In his innovative and interesting article, Kenneth Richards endeavors to offer a framework for understanding environmental policy choices. Though it is not entirely clear from his article, it appears that Richards views his contribution as providing a better understanding of the relative merits of alternative policy mechanisms for achieving environmental goals. Specifically, he appears to view the economics literature as focusing on a rather narrow criterion, production cost-efficiency, in evaluating alternative policy mechanisms.(1) Further, he observes that economic analysis is often used to support incentive-based policies and that the wide variety of actual policy choices made by public decision-makers suggests that a broader set of criteria are used in practice. Assuming, as Richards appears to do, that government decision-makers are motivated by social welfare maximization, these observations suggest some inherent flaw in the economics framework. This, in turn, appears to be Richards' primary rationale for developing a more comprehensive framework for analysis.
The development of such a framework appears to be the purpose of Richards' paper. A secondary purpose of the article appears to be a defense of the proposition that, contrary to the conclusions of most environmental economists, the alleged superiority of incentive-based policies over command-and-control regulation and government production is not sustained by a more complete analysis of social cost.
While we agree with Professor Richards that a better understanding of the full implications of alternative policy mechanisms, as well as the implications of legal and political factors that constrain policy choices, would be useful, it is not clear that the taxonomy proposed by Richards substantially contributes to that understanding. In some measure, his misunderstanding of the theoretical underpinning for the environmental economics framework drives his claims regarding the relative merits of his own framework.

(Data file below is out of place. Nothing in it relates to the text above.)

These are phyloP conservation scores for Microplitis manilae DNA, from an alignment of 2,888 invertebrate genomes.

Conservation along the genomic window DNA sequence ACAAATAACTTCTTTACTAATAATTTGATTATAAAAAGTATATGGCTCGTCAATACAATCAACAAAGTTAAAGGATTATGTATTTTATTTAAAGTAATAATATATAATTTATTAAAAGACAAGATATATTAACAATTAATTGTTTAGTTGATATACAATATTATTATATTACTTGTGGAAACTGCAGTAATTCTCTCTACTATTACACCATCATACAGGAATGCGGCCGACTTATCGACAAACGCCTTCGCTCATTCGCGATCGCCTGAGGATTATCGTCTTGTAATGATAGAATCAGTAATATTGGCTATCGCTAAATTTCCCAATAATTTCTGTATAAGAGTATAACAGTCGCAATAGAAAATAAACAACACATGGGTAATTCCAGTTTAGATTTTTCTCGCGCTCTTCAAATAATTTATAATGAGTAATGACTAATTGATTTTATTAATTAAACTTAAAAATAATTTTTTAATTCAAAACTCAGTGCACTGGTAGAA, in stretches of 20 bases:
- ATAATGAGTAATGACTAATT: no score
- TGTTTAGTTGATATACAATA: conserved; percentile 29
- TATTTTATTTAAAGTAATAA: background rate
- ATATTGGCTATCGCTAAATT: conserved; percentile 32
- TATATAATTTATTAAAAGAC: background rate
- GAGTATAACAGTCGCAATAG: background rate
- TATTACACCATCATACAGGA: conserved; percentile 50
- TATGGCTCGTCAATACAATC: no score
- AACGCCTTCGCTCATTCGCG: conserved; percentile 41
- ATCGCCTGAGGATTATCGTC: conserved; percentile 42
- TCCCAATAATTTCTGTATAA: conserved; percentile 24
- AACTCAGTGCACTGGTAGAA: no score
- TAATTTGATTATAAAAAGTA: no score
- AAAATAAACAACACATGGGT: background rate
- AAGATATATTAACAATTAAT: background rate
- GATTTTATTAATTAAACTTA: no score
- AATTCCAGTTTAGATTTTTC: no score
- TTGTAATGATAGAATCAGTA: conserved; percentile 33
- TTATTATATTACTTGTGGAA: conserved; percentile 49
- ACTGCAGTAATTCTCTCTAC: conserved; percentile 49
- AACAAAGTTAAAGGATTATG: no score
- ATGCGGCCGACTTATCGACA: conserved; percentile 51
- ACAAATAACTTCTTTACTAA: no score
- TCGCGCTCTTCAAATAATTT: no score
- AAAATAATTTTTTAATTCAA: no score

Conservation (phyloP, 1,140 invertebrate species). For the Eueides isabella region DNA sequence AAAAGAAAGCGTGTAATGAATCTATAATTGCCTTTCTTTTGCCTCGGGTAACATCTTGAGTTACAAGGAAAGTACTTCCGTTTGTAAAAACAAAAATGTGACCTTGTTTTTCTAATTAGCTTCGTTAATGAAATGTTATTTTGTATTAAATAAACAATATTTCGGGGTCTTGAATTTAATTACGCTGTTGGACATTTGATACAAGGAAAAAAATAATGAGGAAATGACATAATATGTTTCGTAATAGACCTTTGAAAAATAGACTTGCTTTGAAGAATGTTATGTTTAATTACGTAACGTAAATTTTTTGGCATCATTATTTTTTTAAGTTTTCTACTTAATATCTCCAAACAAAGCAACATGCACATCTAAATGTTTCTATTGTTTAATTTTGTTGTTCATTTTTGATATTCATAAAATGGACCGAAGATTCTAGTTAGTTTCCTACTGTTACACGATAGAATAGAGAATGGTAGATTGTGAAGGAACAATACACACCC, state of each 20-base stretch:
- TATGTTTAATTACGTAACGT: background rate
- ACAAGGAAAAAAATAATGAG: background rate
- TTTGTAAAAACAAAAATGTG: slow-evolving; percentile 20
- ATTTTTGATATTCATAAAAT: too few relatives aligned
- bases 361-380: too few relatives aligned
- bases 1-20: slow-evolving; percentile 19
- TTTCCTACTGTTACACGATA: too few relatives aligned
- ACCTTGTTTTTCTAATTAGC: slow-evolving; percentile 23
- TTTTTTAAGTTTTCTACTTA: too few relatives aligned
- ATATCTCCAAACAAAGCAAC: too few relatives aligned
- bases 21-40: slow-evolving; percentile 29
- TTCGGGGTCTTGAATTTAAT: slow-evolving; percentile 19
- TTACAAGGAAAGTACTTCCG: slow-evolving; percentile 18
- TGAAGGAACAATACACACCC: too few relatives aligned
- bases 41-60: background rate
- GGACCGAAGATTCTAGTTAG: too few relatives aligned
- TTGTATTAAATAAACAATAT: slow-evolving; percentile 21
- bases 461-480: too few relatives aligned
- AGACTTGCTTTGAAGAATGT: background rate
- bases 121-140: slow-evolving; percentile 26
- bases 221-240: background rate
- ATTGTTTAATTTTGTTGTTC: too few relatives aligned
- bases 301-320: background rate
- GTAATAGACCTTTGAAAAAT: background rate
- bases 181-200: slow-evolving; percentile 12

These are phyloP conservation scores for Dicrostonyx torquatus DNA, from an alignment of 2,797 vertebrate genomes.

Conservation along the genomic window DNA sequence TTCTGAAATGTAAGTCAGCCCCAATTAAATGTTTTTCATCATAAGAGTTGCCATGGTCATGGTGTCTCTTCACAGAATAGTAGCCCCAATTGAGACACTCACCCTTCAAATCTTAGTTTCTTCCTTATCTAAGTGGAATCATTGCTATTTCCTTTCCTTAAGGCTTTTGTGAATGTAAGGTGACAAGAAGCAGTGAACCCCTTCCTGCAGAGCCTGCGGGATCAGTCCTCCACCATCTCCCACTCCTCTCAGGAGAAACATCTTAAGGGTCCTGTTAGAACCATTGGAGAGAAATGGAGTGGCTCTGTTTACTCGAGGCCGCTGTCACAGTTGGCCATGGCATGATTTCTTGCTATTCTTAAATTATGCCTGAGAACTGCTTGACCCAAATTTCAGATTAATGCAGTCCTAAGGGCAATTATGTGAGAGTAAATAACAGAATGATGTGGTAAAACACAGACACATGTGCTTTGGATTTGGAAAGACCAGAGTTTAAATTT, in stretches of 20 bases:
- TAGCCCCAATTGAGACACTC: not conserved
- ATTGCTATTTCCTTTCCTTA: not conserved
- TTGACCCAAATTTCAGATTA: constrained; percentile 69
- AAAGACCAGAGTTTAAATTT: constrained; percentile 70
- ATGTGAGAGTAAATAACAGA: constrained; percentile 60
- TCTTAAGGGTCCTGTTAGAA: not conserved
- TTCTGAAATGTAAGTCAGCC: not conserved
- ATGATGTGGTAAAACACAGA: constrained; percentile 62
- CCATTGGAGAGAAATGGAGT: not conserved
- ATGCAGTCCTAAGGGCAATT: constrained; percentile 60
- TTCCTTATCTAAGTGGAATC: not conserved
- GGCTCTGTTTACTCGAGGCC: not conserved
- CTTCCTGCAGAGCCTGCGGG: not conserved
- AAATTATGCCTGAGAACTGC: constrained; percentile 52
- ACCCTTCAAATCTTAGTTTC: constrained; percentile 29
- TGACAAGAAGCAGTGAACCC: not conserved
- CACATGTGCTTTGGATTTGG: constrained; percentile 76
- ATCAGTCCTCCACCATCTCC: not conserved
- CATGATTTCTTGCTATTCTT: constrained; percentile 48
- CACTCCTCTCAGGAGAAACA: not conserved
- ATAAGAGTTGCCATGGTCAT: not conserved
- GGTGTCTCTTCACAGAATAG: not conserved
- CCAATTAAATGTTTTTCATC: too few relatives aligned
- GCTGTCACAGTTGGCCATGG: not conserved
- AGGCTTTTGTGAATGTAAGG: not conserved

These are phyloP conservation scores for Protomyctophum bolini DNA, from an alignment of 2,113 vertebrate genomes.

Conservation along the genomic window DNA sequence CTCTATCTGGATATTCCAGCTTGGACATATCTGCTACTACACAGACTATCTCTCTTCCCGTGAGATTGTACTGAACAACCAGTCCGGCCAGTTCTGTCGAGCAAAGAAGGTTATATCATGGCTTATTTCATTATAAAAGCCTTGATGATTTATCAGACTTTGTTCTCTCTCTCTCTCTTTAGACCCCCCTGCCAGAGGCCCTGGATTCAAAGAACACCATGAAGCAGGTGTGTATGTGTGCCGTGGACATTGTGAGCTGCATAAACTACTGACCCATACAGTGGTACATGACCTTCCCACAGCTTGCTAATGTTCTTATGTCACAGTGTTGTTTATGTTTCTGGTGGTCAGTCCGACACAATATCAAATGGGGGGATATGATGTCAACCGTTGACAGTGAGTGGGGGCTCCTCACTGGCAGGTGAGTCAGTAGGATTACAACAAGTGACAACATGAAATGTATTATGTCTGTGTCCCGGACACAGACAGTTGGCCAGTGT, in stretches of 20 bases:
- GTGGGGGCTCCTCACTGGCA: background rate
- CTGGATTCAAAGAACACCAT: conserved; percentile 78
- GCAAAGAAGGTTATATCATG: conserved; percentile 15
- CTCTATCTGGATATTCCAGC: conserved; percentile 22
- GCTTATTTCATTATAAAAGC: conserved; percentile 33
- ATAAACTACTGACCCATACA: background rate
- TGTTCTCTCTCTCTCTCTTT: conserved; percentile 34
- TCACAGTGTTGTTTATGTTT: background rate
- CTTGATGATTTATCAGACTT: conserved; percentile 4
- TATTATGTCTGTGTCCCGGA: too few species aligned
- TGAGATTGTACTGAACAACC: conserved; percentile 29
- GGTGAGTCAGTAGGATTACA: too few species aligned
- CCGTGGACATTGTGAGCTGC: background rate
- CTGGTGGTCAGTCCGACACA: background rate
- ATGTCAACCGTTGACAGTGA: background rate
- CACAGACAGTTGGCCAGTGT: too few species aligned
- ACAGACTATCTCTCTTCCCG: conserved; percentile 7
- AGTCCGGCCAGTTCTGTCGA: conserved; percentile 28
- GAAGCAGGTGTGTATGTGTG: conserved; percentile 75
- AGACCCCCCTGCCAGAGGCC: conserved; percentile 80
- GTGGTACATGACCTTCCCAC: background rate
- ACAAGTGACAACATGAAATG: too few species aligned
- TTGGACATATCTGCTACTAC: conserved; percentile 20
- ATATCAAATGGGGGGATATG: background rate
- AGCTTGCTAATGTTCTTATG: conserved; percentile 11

This misunderstanding is not surprising. In economics, as in most disciplines, fundamental concepts that are well understood by most of those who work in the area are seldom reiterated in discipline-specific articles. Further, when these concepts are complex or highly technical, they are often glossed over in textbooks. For example, as we discuss below, Richards' statement that production costs are those "most commonly addressed in the environmental economics literature" is misleading when used to characterize the framework used by environmental economists.(2) If this characterization were accurate, it would certainly suggest that a more comprehensive framework is needed for policy analysis. However, it would be inappropriate to conclude that, because some economists may implicitly or explicitly assume away other factors, the economics framework itself is somehow defective and in need of replacement or reform.
There are many other points on which we respectfully take issue with Professor Richards. Space limitations prevent us from addressing all of these points. As a consequence, we will address only four points that we find most troubling. In the remarks of Part II below, we first address what we believe to be Richards' characterization of the framework used in economic analyses of policy alternatives and his ambiguity regarding the meaning of social costs. In Part III, we discuss his assumptions regarding the incentives and behavior of government decision-makers. Part IV is concerned with Richards' treatment of the distributional effects of pollution abatement, which we believe contains misleading statements that may inappropriately skew the policy debate. Finally, in Part V we address flaws in Richards' rationale for developing a new framework for policy instrument choice.
II. THE STANDARD ECONOMICS FRAMEWORK
In making his case that a more comprehensive framework is needed than that provided by environmental economics in order to fully analyze the social cost of environmental policy, Richards states:
[W]hat we observe is a plurality of instruments and combinations thereof
that have steadfastly defied economists' and policy analysts'